Technology can help teachers in a number of ways. Firstly, software and apps can help report on the progress of students. Many online learning tools allow the creation of syllabuses which track the performance of individual students, allowing the easy identification of those who need more attention in particular areas. Other apps, at the click of a button, allow teachers to access information on attainment, attendance and punctuality, making the process of preparing for parents’ evenings a much less stressful task.
Planning lessons is one of the biggest burdens on teachers – particularly when newly-qualified. Technology allows teachers to create and store lesson plans and access them easily. In addition, the documents can be easily shared with colleagues to help them reduce the time their own lesson planning takes up. Some apps allow the uploading of relevant links and documents to assist teaching in the classroom.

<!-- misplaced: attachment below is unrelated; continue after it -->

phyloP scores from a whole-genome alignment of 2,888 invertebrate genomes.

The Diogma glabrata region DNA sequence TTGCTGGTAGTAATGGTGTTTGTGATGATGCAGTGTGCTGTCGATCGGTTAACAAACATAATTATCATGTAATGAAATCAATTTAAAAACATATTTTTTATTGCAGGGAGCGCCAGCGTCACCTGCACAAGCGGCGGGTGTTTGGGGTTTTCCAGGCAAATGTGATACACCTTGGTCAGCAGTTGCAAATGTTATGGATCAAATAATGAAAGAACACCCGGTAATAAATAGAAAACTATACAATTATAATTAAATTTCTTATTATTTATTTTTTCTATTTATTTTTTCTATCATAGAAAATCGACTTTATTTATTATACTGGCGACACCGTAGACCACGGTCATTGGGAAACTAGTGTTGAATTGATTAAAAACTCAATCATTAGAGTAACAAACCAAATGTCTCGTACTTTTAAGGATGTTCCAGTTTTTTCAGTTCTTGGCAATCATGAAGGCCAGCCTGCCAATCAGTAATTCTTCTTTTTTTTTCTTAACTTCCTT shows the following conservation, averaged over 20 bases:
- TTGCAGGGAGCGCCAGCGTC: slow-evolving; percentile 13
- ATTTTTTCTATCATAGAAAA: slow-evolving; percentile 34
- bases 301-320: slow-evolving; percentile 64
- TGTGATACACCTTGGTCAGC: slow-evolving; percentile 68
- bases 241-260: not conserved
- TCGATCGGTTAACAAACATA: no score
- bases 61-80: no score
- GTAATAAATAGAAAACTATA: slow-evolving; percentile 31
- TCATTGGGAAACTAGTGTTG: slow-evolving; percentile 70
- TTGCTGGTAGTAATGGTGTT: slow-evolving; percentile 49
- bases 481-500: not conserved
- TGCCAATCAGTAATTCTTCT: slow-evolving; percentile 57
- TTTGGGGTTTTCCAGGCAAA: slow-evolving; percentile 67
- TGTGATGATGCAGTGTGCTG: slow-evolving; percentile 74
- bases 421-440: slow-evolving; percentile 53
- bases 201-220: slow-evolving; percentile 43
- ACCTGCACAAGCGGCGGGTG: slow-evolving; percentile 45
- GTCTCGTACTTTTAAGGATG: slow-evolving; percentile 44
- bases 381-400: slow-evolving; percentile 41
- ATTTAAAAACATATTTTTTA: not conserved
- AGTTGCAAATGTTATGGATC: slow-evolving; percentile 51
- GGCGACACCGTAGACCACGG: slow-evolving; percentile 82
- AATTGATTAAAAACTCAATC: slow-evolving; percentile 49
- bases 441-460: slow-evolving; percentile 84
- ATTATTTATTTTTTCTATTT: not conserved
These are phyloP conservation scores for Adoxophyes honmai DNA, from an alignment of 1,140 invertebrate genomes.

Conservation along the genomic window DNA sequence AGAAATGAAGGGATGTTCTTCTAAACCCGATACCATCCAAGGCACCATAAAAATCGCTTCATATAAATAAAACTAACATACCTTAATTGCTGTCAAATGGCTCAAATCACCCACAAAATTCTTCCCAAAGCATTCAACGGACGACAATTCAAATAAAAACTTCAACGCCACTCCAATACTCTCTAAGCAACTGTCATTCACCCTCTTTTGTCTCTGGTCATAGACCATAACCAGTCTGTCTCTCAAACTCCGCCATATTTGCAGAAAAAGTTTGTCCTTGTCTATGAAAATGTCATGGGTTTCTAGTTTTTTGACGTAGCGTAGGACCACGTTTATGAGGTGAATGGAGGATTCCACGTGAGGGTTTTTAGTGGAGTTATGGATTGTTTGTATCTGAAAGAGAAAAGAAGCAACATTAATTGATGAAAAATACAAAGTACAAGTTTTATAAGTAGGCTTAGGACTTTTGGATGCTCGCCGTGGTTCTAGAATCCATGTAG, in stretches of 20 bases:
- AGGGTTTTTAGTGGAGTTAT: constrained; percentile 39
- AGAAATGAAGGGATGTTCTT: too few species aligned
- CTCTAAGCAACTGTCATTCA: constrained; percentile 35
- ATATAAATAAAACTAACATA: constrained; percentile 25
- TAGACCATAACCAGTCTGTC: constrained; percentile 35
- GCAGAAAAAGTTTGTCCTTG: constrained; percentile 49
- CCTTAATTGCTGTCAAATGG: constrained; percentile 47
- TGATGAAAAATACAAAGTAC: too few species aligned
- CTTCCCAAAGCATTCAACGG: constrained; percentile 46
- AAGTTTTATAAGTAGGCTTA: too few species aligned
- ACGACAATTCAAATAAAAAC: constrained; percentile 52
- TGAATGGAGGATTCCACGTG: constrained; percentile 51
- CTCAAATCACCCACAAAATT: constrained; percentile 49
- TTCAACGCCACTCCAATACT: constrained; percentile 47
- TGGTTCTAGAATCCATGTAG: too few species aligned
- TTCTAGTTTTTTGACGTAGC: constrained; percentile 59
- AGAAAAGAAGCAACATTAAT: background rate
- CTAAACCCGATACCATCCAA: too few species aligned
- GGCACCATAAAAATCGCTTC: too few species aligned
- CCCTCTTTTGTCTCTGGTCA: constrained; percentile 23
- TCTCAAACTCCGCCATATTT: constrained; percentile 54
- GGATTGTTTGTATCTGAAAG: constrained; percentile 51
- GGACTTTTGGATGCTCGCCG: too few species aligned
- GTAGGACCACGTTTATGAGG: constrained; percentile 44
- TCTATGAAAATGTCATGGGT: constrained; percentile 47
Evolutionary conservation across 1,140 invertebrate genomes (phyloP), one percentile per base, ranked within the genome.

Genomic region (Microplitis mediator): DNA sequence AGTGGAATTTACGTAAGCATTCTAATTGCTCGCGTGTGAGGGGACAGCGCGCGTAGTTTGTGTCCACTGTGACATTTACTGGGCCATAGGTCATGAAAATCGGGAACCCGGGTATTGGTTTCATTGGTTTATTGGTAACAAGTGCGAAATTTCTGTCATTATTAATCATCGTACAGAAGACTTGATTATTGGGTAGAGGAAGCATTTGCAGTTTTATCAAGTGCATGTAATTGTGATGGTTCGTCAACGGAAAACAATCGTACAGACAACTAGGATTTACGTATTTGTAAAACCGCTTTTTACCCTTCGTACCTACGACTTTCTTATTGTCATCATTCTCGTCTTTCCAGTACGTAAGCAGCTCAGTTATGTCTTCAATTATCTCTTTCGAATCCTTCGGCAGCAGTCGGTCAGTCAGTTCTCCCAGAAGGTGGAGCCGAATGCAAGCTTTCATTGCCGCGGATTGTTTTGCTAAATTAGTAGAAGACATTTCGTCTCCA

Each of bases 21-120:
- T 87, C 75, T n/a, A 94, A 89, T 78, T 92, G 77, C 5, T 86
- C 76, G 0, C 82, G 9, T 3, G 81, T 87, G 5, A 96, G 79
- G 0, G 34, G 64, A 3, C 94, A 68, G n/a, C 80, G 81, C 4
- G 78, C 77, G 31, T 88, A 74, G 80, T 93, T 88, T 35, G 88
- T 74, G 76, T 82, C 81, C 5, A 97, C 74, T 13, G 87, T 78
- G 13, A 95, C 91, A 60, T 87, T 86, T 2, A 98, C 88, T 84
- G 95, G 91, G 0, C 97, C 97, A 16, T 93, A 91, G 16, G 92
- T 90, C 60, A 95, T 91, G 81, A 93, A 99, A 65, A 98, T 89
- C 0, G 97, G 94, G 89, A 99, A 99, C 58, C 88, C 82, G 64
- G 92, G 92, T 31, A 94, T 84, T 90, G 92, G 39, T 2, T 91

Flexible working is not always a phrase associated with teaching, where classroom contact is so vital. However, teachers often need to access data, records and other materials while on school trips, or working in the evenings at home. Cloud apps can allow teachers to get the information they need wherever they are.
Meanwhile, tailored messaging applications can assist teachers communicate with pupils, fellow staff and parents quickly, providing information on who has received and read messages. This can save hours of time a year, compared to the process of wading through reams of emails and replies.
- Higher education